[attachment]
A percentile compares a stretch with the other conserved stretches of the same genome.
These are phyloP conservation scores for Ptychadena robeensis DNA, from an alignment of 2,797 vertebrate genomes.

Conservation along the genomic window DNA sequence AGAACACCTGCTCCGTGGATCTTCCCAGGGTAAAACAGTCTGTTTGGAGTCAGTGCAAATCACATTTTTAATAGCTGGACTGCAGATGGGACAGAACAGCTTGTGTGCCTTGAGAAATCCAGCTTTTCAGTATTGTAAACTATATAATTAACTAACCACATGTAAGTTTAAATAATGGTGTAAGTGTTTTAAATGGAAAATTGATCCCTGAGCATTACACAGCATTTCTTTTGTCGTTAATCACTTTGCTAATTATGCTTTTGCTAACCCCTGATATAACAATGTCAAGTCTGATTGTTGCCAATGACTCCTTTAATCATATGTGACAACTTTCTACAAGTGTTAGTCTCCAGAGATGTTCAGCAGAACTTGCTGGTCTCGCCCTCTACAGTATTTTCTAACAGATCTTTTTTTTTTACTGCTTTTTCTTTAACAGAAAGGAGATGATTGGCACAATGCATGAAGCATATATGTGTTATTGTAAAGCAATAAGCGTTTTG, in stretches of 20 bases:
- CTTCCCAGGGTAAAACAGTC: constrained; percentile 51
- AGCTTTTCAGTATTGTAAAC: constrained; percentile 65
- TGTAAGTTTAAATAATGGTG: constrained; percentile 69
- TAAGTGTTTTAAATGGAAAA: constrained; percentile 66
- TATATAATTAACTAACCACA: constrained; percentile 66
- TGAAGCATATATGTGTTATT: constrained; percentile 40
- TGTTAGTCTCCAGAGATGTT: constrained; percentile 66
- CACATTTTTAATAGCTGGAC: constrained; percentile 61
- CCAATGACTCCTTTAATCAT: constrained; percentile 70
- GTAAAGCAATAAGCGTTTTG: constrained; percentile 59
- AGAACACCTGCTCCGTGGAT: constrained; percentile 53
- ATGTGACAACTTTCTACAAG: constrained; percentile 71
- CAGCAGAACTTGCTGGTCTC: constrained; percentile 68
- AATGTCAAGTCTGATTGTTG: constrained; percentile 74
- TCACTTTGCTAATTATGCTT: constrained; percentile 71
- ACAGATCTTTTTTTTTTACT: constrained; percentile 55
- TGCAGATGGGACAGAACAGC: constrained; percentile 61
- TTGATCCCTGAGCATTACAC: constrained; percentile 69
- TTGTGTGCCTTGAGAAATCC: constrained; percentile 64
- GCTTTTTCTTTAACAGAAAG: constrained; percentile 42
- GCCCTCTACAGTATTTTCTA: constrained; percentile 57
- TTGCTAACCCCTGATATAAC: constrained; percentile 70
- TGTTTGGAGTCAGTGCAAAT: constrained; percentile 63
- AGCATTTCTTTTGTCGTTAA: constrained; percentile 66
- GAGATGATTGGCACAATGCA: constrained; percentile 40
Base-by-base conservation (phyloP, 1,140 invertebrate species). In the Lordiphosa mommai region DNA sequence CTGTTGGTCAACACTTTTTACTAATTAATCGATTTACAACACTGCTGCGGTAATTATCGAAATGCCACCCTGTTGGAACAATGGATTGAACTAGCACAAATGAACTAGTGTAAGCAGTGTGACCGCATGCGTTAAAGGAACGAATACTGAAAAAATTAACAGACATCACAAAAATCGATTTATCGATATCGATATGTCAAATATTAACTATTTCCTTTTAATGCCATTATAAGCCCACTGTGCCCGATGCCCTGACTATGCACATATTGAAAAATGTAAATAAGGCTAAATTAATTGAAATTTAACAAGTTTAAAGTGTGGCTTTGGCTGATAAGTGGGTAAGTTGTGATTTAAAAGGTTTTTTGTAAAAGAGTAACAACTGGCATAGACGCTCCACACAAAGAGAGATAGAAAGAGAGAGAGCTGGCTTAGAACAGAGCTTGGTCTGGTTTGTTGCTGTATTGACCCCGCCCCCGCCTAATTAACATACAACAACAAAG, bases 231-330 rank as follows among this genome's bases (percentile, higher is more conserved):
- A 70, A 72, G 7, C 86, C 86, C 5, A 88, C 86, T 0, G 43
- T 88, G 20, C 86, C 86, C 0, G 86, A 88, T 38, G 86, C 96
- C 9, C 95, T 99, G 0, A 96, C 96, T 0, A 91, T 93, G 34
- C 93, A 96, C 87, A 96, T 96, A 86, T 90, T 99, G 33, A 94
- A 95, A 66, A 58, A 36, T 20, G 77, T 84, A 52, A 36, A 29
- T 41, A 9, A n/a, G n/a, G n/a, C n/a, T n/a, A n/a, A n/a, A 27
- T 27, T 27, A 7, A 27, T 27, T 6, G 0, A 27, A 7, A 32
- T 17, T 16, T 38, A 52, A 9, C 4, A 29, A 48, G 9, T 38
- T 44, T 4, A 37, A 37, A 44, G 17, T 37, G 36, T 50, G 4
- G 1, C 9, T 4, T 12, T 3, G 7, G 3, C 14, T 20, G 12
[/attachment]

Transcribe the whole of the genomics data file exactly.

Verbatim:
A percentile compares a stretch with the other conserved stretches of the same genome.
These are phyloP conservation scores for Ptychadena robeensis DNA, from an alignment of 2,797 vertebrate genomes.

Conservation along the genomic window DNA sequence AGAACACCTGCTCCGTGGATCTTCCCAGGGTAAAACAGTCTGTTTGGAGTCAGTGCAAATCACATTTTTAATAGCTGGACTGCAGATGGGACAGAACAGCTTGTGTGCCTTGAGAAATCCAGCTTTTCAGTATTGTAAACTATATAATTAACTAACCACATGTAAGTTTAAATAATGGTGTAAGTGTTTTAAATGGAAAATTGATCCCTGAGCATTACACAGCATTTCTTTTGTCGTTAATCACTTTGCTAATTATGCTTTTGCTAACCCCTGATATAACAATGTCAAGTCTGATTGTTGCCAATGACTCCTTTAATCATATGTGACAACTTTCTACAAGTGTTAGTCTCCAGAGATGTTCAGCAGAACTTGCTGGTCTCGCCCTCTACAGTATTTTCTAACAGATCTTTTTTTTTTACTGCTTTTTCTTTAACAGAAAGGAGATGATTGGCACAATGCATGAAGCATATATGTGTTATTGTAAAGCAATAAGCGTTTTG, in stretches of 20 bases:
- CTTCCCAGGGTAAAACAGTC: constrained; percentile 51
- AGCTTTTCAGTATTGTAAAC: constrained; percentile 65
- TGTAAGTTTAAATAATGGTG: constrained; percentile 69
- TAAGTGTTTTAAATGGAAAA: constrained; percentile 66
- TATATAATTAACTAACCACA: constrained; percentile 66
- TGAAGCATATATGTGTTATT: constrained; percentile 40
- TGTTAGTCTCCAGAGATGTT: constrained; percentile 66
- CACATTTTTAATAGCTGGAC: constrained; percentile 61
- CCAATGACTCCTTTAATCAT: constrained; percentile 70
- GTAAAGCAATAAGCGTTTTG: constrained; percentile 59
- AGAACACCTGCTCCGTGGAT: constrained; percentile 53
- ATGTGACAACTTTCTACAAG: constrained; percentile 71
- CAGCAGAACTTGCTGGTCTC: constrained; percentile 68
- AATGTCAAGTCTGATTGTTG: constrained; percentile 74
- TCACTTTGCTAATTATGCTT: constrained; percentile 71
- ACAGATCTTTTTTTTTTACT: constrained; percentile 55
- TGCAGATGGGACAGAACAGC: constrained; percentile 61
- TTGATCCCTGAGCATTACAC: constrained; percentile 69
- TTGTGTGCCTTGAGAAATCC: constrained; percentile 64
- GCTTTTTCTTTAACAGAAAG: constrained; percentile 42
- GCCCTCTACAGTATTTTCTA: constrained; percentile 57
- TTGCTAACCCCTGATATAAC: constrained; percentile 70
- TGTTTGGAGTCAGTGCAAAT: constrained; percentile 63
- AGCATTTCTTTTGTCGTTAA: constrained; percentile 66
- GAGATGATTGGCACAATGCA: constrained; percentile 40
Base-by-base conservation (phyloP, 1,140 invertebrate species). In the Lordiphosa mommai region DNA sequence CTGTTGGTCAACACTTTTTACTAATTAATCGATTTACAACACTGCTGCGGTAATTATCGAAATGCCACCCTGTTGGAACAATGGATTGAACTAGCACAAATGAACTAGTGTAAGCAGTGTGACCGCATGCGTTAAAGGAACGAATACTGAAAAAATTAACAGACATCACAAAAATCGATTTATCGATATCGATATGTCAAATATTAACTATTTCCTTTTAATGCCATTATAAGCCCACTGTGCCCGATGCCCTGACTATGCACATATTGAAAAATGTAAATAAGGCTAAATTAATTGAAATTTAACAAGTTTAAAGTGTGGCTTTGGCTGATAAGTGGGTAAGTTGTGATTTAAAAGGTTTTTTGTAAAAGAGTAACAACTGGCATAGACGCTCCACACAAAGAGAGATAGAAAGAGAGAGAGCTGGCTTAGAACAGAGCTTGGTCTGGTTTGTTGCTGTATTGACCCCGCCCCCGCCTAATTAACATACAACAACAAAG, bases 231-330 rank as follows among this genome's bases (percentile, higher is more conserved):
- A 70, A 72, G 7, C 86, C 86, C 5, A 88, C 86, T 0, G 43
- T 88, G 20, C 86, C 86, C 0, G 86, A 88, T 38, G 86, C 96
- C 9, C 95, T 99, G 0, A 96, C 96, T 0, A 91, T 93, G 34
- C 93, A 96, C 87, A 96, T 96, A 86, T 90, T 99, G 33, A 94
- A 95, A 66, A 58, A 36, T 20, G 77, T 84, A 52, A 36, A 29
- T 41, A 9, A n/a, G n/a, G n/a, C n/a, T n/a, A n/a, A n/a, A 27
- T 27, T 27, A 7, A 27, T 27, T 6, G 0, A 27, A 7, A 32
- T 17, T 16, T 38, A 52, A 9, C 4, A 29, A 48, G 9, T 38
- T 44, T 4, A 37, A 37, A 44, G 17, T 37, G 36, T 50, G 4
- G 1, C 9, T 4, T 12, T 3, G 7, G 3, C 14, T 20, G 12